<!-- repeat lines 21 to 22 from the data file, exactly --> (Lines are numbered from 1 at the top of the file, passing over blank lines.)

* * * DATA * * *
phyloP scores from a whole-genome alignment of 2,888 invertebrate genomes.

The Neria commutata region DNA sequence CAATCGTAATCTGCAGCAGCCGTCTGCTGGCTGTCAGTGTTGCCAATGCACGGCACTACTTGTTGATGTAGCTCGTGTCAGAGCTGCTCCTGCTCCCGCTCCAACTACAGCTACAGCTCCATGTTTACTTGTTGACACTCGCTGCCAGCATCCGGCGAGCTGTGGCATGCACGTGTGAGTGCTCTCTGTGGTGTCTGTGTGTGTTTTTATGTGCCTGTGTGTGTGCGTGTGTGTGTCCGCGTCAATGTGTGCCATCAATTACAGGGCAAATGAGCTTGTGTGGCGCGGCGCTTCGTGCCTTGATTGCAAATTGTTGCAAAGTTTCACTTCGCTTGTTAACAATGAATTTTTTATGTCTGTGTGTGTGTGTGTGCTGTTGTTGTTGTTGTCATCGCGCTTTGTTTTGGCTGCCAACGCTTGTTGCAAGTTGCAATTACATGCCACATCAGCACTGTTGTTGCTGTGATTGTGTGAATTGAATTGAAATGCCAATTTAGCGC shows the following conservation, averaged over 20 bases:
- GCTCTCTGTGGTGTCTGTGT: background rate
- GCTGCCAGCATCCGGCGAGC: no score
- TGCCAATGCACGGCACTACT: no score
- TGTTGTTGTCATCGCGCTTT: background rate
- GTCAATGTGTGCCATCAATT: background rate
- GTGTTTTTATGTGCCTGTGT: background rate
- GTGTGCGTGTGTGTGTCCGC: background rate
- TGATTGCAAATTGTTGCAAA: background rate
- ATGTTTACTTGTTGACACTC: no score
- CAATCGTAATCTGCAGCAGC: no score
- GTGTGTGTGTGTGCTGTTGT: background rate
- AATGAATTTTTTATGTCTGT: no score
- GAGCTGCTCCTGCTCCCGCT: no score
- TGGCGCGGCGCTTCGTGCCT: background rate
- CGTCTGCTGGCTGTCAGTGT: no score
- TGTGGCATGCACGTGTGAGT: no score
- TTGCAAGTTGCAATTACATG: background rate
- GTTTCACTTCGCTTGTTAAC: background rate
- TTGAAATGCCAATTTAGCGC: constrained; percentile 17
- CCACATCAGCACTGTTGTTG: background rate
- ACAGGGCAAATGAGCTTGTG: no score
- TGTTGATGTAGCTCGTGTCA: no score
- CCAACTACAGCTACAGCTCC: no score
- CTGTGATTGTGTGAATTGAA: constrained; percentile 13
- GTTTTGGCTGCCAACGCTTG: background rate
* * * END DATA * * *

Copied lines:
- TTGAAATGCCAATTTAGCGC: constrained; percentile 17
- CCACATCAGCACTGTTGTTG: background rate